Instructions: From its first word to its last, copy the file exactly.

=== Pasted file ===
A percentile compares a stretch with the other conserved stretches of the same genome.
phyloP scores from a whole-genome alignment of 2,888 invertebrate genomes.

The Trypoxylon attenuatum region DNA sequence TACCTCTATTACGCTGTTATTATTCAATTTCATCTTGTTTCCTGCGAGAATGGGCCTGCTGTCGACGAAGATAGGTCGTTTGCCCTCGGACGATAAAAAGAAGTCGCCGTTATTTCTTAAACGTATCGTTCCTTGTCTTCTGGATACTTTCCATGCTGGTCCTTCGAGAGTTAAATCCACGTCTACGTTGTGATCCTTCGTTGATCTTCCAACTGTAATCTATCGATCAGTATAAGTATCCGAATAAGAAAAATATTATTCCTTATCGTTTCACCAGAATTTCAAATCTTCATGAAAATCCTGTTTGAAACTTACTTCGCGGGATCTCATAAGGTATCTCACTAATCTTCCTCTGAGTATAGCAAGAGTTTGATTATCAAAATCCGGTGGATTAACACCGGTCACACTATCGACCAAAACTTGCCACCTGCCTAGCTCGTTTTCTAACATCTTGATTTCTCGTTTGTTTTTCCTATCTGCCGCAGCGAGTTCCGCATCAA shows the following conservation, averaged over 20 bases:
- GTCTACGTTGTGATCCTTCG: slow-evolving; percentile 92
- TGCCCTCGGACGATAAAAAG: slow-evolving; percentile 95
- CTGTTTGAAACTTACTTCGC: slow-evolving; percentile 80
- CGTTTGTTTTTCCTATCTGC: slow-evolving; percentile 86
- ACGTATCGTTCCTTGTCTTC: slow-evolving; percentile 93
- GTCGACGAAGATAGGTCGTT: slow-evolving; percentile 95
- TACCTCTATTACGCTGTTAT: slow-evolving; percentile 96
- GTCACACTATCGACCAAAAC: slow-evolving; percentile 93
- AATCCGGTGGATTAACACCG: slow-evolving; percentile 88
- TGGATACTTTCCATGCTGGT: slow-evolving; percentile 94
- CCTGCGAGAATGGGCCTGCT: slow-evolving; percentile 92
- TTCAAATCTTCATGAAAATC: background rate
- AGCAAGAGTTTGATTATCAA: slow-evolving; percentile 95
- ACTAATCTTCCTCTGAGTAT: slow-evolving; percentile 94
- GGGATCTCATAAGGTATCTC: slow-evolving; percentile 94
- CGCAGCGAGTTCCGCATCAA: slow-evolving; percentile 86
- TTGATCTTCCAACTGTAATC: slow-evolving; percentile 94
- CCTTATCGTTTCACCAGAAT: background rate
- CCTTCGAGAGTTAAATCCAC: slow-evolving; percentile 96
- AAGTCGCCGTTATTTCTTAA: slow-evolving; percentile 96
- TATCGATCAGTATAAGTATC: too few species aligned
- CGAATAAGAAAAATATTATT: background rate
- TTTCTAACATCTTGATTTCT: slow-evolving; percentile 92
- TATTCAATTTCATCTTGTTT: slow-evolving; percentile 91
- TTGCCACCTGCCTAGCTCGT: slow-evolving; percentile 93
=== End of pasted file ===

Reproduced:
A percentile compares a stretch with the other conserved stretches of the same genome.
phyloP scores from a whole-genome alignment of 2,888 invertebrate genomes.

The Trypoxylon attenuatum region DNA sequence TACCTCTATTACGCTGTTATTATTCAATTTCATCTTGTTTCCTGCGAGAATGGGCCTGCTGTCGACGAAGATAGGTCGTTTGCCCTCGGACGATAAAAAGAAGTCGCCGTTATTTCTTAAACGTATCGTTCCTTGTCTTCTGGATACTTTCCATGCTGGTCCTTCGAGAGTTAAATCCACGTCTACGTTGTGATCCTTCGTTGATCTTCCAACTGTAATCTATCGATCAGTATAAGTATCCGAATAAGAAAAATATTATTCCTTATCGTTTCACCAGAATTTCAAATCTTCATGAAAATCCTGTTTGAAACTTACTTCGCGGGATCTCATAAGGTATCTCACTAATCTTCCTCTGAGTATAGCAAGAGTTTGATTATCAAAATCCGGTGGATTAACACCGGTCACACTATCGACCAAAACTTGCCACCTGCCTAGCTCGTTTTCTAACATCTTGATTTCTCGTTTGTTTTTCCTATCTGCCGCAGCGAGTTCCGCATCAA shows the following conservation, averaged over 20 bases:
- GTCTACGTTGTGATCCTTCG: slow-evolving; percentile 92
- TGCCCTCGGACGATAAAAAG: slow-evolving; percentile 95
- CTGTTTGAAACTTACTTCGC: slow-evolving; percentile 80
- CGTTTGTTTTTCCTATCTGC: slow-evolving; percentile 86
- ACGTATCGTTCCTTGTCTTC: slow-evolving; percentile 93
- GTCGACGAAGATAGGTCGTT: slow-evolving; percentile 95
- TACCTCTATTACGCTGTTAT: slow-evolving; percentile 96
- GTCACACTATCGACCAAAAC: slow-evolving; percentile 93
- AATCCGGTGGATTAACACCG: slow-evolving; percentile 88
- TGGATACTTTCCATGCTGGT: slow-evolving; percentile 94
- CCTGCGAGAATGGGCCTGCT: slow-evolving; percentile 92
- TTCAAATCTTCATGAAAATC: background rate
- AGCAAGAGTTTGATTATCAA: slow-evolving; percentile 95
- ACTAATCTTCCTCTGAGTAT: slow-evolving; percentile 94
- GGGATCTCATAAGGTATCTC: slow-evolving; percentile 94
- CGCAGCGAGTTCCGCATCAA: slow-evolving; percentile 86
- TTGATCTTCCAACTGTAATC: slow-evolving; percentile 94
- CCTTATCGTTTCACCAGAAT: background rate
- CCTTCGAGAGTTAAATCCAC: slow-evolving; percentile 96
- AAGTCGCCGTTATTTCTTAA: slow-evolving; percentile 96
- TATCGATCAGTATAAGTATC: too few species aligned
- CGAATAAGAAAAATATTATT: background rate
- TTTCTAACATCTTGATTTCT: slow-evolving; percentile 92
- TATTCAATTTCATCTTGTTT: slow-evolving; percentile 91
- TTGCCACCTGCCTAGCTCGT: slow-evolving; percentile 93